Riots in Delhi: how strangers were kept at bay on this “island of peace” | Delhi News
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On Wednesday, three Muslim men stood guard outside the temple in Indira Vihar. One of them told TOI: “We have always lived in peace together. A place of worship should not be damaged. “Near a house was a piece of paper with” Parwaiz Ansari “stuck on the blue door. While a cloth covered the ledge of the wall, beneath it you could spy on the idols of Saraswati , Hanuman and other gods.The house belongs to a Hindu pickle maker, and the subterfuge saved the man, his wife and their two children from harm.
Nandlal, approached locally as the son of math maker Panditji, said with great relief: “We are safe from people who live on both lanes. No one has allowed a stranger to venture there, and even if someone enters the area , they are prevented from approaching our house. We may not know everyone by name, but we recognize most people by the face. ”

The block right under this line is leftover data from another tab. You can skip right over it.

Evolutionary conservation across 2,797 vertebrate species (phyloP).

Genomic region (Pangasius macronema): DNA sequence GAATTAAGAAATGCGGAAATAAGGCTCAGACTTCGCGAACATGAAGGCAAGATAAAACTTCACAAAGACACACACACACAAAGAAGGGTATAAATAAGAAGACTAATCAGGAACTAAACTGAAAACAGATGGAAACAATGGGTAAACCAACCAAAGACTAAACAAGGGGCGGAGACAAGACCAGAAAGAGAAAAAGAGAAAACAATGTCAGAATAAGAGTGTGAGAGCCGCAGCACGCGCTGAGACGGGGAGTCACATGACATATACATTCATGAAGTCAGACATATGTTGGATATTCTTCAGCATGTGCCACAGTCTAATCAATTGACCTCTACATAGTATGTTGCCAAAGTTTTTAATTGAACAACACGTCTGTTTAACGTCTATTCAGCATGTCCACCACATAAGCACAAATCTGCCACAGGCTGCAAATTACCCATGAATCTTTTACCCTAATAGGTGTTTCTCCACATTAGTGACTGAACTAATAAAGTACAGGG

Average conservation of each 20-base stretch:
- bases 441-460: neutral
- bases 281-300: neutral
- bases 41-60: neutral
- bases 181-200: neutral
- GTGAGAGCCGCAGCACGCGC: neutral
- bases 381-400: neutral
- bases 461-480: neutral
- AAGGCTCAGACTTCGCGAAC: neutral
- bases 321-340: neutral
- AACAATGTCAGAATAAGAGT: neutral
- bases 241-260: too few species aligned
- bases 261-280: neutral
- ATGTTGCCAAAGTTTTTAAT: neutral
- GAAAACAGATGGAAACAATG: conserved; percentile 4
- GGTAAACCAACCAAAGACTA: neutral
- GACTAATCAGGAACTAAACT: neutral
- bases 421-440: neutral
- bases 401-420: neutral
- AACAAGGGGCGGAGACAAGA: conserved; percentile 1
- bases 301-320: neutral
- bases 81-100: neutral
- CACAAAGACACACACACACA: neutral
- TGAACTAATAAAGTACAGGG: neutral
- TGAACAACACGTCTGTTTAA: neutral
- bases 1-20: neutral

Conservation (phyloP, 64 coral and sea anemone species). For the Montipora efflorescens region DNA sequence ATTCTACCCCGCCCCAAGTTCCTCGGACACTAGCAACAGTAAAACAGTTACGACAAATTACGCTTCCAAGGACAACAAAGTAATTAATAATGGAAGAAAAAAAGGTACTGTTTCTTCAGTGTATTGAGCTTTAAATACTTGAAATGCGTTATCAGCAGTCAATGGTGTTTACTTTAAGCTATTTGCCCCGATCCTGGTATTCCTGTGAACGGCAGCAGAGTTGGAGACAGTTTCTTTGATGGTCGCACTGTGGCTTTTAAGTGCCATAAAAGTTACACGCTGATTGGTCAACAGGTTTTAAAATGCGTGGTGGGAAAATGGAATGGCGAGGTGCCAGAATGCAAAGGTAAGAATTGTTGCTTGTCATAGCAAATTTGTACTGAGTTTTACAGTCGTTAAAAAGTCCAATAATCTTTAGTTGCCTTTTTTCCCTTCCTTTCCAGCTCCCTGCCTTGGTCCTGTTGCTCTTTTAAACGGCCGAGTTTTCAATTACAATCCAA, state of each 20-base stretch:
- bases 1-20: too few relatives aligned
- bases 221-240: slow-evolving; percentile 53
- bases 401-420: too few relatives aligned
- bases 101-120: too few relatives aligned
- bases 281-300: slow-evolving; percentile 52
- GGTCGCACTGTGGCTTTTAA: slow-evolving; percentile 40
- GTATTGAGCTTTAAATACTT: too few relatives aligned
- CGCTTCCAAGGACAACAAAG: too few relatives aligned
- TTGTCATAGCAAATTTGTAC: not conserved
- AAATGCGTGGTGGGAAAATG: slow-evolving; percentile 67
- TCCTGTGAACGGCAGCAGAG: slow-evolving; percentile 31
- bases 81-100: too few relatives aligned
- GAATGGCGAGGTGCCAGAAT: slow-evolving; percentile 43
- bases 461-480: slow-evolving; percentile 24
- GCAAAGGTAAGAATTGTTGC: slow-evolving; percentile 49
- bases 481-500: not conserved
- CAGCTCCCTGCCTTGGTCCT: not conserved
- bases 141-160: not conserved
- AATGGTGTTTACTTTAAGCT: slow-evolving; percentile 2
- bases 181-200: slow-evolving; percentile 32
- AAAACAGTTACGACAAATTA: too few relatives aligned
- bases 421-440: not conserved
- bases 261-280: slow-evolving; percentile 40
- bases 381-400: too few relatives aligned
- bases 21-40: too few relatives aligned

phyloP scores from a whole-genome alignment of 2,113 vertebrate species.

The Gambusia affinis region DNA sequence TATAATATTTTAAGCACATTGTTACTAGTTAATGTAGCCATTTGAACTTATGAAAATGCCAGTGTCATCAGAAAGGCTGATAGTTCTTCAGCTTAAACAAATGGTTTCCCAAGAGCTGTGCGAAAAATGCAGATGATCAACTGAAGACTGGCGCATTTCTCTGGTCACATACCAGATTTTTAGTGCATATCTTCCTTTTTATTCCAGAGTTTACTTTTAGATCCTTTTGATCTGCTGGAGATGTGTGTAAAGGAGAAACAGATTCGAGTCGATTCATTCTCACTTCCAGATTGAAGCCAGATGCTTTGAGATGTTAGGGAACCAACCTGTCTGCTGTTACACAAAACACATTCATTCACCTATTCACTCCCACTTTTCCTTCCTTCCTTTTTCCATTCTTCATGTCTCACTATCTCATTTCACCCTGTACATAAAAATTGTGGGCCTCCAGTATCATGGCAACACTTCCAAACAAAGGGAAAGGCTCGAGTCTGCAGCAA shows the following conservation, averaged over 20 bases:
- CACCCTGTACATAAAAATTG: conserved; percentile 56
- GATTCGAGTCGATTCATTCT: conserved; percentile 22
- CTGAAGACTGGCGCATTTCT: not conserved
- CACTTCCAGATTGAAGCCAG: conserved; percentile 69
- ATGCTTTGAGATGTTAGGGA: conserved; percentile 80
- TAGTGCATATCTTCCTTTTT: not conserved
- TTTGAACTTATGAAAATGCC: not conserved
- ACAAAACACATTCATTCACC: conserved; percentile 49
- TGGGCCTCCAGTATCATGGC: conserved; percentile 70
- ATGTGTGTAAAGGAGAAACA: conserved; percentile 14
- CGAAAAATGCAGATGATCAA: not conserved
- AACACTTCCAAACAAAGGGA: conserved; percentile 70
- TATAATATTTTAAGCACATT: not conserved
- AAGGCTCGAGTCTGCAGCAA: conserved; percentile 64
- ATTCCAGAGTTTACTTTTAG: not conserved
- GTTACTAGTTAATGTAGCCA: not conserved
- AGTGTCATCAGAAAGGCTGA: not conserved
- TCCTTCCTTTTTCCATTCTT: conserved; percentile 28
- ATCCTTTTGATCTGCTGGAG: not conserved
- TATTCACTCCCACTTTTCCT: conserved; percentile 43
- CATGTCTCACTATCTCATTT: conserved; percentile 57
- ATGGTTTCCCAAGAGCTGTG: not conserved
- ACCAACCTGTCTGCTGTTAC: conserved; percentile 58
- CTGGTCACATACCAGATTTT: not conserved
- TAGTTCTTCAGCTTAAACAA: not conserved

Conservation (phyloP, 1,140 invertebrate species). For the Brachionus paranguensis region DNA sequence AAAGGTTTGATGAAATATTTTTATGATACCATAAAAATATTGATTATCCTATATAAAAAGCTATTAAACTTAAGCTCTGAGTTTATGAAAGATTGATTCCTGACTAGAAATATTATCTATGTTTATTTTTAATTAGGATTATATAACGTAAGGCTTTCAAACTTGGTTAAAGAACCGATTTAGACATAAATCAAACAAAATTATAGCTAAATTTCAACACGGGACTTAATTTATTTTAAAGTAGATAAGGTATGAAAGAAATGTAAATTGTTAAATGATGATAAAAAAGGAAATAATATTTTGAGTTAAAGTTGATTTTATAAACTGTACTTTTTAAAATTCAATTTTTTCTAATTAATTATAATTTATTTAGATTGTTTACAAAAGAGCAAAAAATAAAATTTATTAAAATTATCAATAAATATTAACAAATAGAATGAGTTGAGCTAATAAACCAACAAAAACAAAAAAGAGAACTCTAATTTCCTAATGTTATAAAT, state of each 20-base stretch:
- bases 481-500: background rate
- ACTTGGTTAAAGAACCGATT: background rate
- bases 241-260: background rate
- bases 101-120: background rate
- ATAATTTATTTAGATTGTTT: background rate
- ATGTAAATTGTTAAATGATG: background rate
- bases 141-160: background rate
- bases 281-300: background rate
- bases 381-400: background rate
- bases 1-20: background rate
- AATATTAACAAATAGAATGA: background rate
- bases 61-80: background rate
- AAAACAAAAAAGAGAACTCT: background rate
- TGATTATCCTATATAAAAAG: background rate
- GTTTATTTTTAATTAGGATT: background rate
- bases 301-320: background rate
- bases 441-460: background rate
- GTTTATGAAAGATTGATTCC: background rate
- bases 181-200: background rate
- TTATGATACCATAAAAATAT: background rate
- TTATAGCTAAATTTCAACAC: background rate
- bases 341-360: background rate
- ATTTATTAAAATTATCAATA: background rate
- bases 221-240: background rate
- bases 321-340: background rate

Tasleem Ansari has been a neighbor and best friend of the Sainis who live in front of his house. Ansari said: “Shiv Vihar is burning because of strangers, not because of its residents.” He said there is social interaction between all people and that they visit the homes of others. Ansari said that elder Sainiji, head of the family, had recently died, but that his son Pankaj and his wife lived here. Neeraj, the other son, lived in Maujpur. When two Saini women got married, the entire neighborhood came together to help, and the Hindu family has always reciprocated when visiting the homes of their neighbors in Eid. “The two brothers couldn’t get together because of the violence, so Pankaj went to Neeraj’s house only today,” Ansari said.
Tara Dev, one of the Hindu residents, said: “In our three decades living here, we have never had any problems with our neighbors. They are our brothers and sisters. Today, many of them are on watch outside our home and we know we are safe. ”
Also in Chand Bagh, Praveen Kumar was a compliment to his Muslim neighbors. “They saved our temple from destruction and went out of their way to guarantee harmony even in this deadly situation.”
A reciprocal story developed in Brijpuria Puliya. Akhtar Raza, a member of the BJP minority cell, was in the Faruqia Mosque, where protests were being held against the CAA. When a crowd attacked them, Raza, by his own testimony, declared that he and his family would not be alive if it were not for their Hindu neighbors.
Raza said the rioters identified Muslim homes and attacked people in panic. Six of those houses were set on fire. “Our Hindu neighbors helped us escape and many of us moved with our relatives,” Raza said.